Good news for Peter Khill, of Hamilton, Ontario. The Supreme Court will hear his self-defence case.
For those unfamiliar with Peter Khill or the circumstances surrounding this trip the the highest court in the land, here is a brief recap.
February 4, 2016, 3:00am
Millie Benko, Peter Khill’s girlfriend (and now wife) awoke to the sounds of someone banging outside. She woke up Peter, who also heart, woke him to say she heard someone banging outside. He heard two loud bangs and looked out the window. The lights of his truck were on, meaning someone was then or had recently been inside his vehicle.
Mr. Khill’s his military training kicked in when he perceived a threat to himself and his girlfriend. He loaded the shotgun he kept in the bedroom and went to investigate the noises.
He discovered Jonathan Styres, a criminal with a lengthy record, inside his truck.
Khill yelled at the unwelcome intruder to raise his hands. When Styres turned to him instead with something in his hands, Khill shot him twice.
Styres died at the scene.
June 27, 2018
On June 27, 2018, the jury acquitted Peter Khil of second-degree murder.
The usual race-baiting suspects screamed foul, claiming Jonathan Styres was killed because of his race (Indigenous) and not the fact he was a career criminal in the process of stealing yet another vehicle.
At the time of his death, Jonathan Styres was out on bail for stealing vehicles, breaching probation, possession of stolen property and assaulting a police officer. This information was all excluded from Peter Khill’s trial.
Christie Blatchford sat through the entire trial, which gave her a unique perspective on how the judicial process unfolded in this case. Those crying loudest for race-based justice did not, of course, bother to attend the trial.
From her column Race was not a factor in the Peter Khill verdict.
How interesting it always is to cover a criminal trial and to actually be there and thus get the feel of the thing, only to be sternly corrected after the verdict is in by those who never set foot in the courtroom.
Crown appealed the acquittal.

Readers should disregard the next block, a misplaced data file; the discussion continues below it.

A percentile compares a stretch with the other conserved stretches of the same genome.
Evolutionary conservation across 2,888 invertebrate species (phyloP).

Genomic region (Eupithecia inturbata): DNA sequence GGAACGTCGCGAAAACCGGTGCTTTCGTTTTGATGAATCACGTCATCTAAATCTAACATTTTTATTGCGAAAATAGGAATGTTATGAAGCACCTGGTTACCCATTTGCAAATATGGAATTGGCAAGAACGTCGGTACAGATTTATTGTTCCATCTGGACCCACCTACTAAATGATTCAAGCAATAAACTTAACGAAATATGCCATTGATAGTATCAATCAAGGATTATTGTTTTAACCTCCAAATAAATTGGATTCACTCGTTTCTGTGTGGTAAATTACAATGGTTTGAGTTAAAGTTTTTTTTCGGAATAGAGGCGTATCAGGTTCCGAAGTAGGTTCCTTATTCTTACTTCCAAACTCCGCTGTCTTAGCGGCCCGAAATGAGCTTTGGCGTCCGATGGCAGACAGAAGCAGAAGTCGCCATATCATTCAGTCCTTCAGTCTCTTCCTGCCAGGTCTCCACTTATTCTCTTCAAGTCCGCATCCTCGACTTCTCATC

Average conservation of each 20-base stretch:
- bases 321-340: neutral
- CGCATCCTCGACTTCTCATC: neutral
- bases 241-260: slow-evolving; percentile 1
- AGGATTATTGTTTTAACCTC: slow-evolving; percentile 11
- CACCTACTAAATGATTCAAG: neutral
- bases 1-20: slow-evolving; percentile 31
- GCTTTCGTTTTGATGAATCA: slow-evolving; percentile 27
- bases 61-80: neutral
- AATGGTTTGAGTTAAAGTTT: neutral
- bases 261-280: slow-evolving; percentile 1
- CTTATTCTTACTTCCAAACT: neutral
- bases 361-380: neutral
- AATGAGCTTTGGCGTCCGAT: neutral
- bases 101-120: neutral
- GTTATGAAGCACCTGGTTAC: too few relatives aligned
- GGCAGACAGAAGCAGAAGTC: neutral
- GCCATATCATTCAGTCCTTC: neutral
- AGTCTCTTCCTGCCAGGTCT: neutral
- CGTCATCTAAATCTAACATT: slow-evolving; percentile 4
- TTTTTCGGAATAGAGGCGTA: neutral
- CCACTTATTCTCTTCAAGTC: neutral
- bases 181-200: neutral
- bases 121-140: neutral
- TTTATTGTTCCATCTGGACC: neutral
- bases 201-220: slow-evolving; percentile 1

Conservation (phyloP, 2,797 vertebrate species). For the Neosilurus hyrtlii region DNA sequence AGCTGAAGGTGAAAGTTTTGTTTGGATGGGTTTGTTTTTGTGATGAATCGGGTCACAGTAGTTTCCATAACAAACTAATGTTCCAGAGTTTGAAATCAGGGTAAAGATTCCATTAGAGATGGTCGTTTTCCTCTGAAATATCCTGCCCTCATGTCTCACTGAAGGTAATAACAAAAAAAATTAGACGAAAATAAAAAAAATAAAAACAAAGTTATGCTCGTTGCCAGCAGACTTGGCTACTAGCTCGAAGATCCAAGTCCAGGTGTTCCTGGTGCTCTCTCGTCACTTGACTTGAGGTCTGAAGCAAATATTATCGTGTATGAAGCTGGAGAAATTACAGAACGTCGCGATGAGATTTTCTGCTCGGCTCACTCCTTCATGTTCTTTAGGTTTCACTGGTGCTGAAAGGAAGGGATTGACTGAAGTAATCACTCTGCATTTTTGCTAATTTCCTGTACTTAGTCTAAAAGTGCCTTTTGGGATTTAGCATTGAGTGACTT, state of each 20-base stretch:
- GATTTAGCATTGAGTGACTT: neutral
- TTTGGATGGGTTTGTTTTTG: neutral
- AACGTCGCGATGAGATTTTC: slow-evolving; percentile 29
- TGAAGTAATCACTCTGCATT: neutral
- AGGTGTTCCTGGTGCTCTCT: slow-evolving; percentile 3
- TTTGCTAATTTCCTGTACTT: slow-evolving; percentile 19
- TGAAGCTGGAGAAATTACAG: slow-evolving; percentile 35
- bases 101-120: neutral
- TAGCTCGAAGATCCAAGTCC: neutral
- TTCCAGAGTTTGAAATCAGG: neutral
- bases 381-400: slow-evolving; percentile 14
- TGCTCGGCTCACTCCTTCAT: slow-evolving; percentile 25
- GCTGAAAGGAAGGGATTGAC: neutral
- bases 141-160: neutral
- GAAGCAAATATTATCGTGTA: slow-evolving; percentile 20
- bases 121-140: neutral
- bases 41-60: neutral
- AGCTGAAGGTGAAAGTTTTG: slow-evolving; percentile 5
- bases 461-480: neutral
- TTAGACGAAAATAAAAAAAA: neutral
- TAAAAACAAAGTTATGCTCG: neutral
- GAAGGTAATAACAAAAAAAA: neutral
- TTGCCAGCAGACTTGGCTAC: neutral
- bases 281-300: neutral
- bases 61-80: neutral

February 26, 2020
On February 26, 2020, the Ontario Court of Appeals overturned Peter Khill’s acquittal and ordered a new trial on the charge of second degree murder.
 The respondent, Peter Khill, shot and killed Jonathan Styres. He was charged with second degree murder. At trial, Mr. Khill testified that he shot Mr. Styres in self-defence, believing Mr. Styres was armed and about to shoot him.
 There were two issues at trial – did Mr. Khill act in self-defence, and if he did not, did he have the mens rea required for murder? The self-defence claim, if accepted, would lead to an acquittal. The mens rea issue would, at best for Mr. Khill, result in a manslaughter conviction. The jury acquitted, indicating that it had a reasonable doubt on self-defence.
 The Crown advances four grounds of appeal. Three allege misdirection in respect of self-defence. The fourth challenges the admissibility of the evidence of Dr. Laurence Miller, an expert called by the defence. The Crown’s oral argument focused on the alleged misdirection.
 I would allow the appeal and order a new trial. I agree with the Crown’s submission that the trial judge failed to instruct the jury to consider Mr. Khill’s conduct during the incident leading up to the shooting of Mr. Styres when assessing the reasonableness of that shooting. I do not agree that the trial judge made the other errors advanced by the Crown.
My fervent prayer is for Peter Khill to emerge victorious at the Supreme Court. Time will tell if that prayer is answered favourably.